This blog explores social attitudes in Jane Austen's time, discusses her novels, reviews forgotten 18th century novels, and throws some occasional shade at the modern academy. The introductory post is here. My "six simple questions for academics" post is here.
In the previous post I discussed the possibility, floated by Austen expert Robert Morrison, that Marianne Dashwood was hiding a secret pregnancy in Sense and Sensibility. After a careful re-read of the novel, I've concluded that making Marianne pregnant contradicts the central preoccupation of the main characters as reiterated throughout the conclusion of the novel. To explain what I mean, let's start by recapping the set-up for the dramatic scene when Willoughby arrives at Cleveland, the country estate of Mrs. Jenning's daughter, late at night.
Marianne Dashwood fell seriously ill at Cleveland on her return trip from London. Her hosts, Mr. and Mrs. Palmer, leave the house so their baby does not catch Marianne's infection. Their other house guest, Colonel Brandon, hurries off in his carriage to fetch Marianne's mother. That leaves Elinor, Mrs. Jennings, and the servants.
Marianne is feverish and delirious, but fortunately she pulls through and falls into a restful sleep. Once she is pronounced out of danger by the apothecary, Mrs. Jennings goes to her own room "to write letters and sleep." Elinor is too happy to sleep, so she is sitting by Marianne's bedside when she hears a carriage arrive. She summons Betsy, Mrs. Jenning's maid, to stay with Marianne and she goes downstairs. To her shock, it's Willoughby, the cad who jilted her sister. He explains he came to Cleveland to persuade Marianne and Elinor to hate him "one degree less" than they surely must "do now." He exclaims: "Tell me honestly... do you think me most a knave or a fool?”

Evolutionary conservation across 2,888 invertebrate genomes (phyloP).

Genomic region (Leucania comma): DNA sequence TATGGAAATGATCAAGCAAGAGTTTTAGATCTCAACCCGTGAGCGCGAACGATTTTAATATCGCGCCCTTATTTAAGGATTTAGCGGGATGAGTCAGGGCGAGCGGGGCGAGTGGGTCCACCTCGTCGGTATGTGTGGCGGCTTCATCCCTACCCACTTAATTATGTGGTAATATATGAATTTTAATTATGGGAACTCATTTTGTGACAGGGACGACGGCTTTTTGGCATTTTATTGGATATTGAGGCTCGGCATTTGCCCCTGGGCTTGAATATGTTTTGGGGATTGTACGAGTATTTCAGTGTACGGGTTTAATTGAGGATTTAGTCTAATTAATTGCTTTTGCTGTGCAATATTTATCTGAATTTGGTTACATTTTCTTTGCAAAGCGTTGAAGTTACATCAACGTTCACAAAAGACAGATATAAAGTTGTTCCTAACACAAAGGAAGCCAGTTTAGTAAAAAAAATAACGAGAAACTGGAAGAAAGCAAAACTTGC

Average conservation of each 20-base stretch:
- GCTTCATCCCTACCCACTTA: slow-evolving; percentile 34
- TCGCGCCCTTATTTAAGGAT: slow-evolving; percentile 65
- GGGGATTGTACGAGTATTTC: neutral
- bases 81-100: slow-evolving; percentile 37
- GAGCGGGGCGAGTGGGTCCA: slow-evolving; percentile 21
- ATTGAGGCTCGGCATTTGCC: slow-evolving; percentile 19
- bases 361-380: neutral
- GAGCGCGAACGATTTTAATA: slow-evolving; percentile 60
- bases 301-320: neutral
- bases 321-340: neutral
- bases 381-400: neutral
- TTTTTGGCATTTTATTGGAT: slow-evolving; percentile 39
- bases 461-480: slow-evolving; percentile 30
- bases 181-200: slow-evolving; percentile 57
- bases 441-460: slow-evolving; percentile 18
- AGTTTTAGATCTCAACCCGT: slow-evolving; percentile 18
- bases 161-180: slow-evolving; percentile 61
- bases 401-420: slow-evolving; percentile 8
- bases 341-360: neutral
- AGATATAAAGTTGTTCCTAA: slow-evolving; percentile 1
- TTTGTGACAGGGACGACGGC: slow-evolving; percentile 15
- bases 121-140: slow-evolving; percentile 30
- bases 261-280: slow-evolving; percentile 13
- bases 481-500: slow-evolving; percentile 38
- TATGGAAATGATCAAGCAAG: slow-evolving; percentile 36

Who cares if Willoughby had the opportunity to rehabilitate his character? Who cares if we “hate [him] one degree less than [we] do now”? I know I wouldn't have given him the patient hearing that Elinor did, so I didn't miss the absence of this scene in the 1995 movie. However, as I carefully re-listened to the book, I finally get what Willoughby was driving at...
If Marianne was indeed dying at Cleveland of putrid fever, as Sir John Middleton had informed him, Willoughby was concerned that Marianne would pass away hating him with her last breath. Elinor reassures Willoughby that Marianne is hopefully "out of danger" (but note she does not add, "She just had your child," or "she just miscarried your child.")
Willoughby exclaims, "What I felt on hearing that your sister was dying, and dying too, believing me the greatest villain upon earth, scorning, hating me in her latest moments—for how could I tell what horrid projects might not have been imputed? One person I was sure would represent me as capable of anything."
In other words he has been imagining that Marianne thinks he's a heartless cad who never loved her, who only had the "horrid project" of seducing her. He's been thinking, what have all of you assumed about me? What has Colonel Brandon been telling you?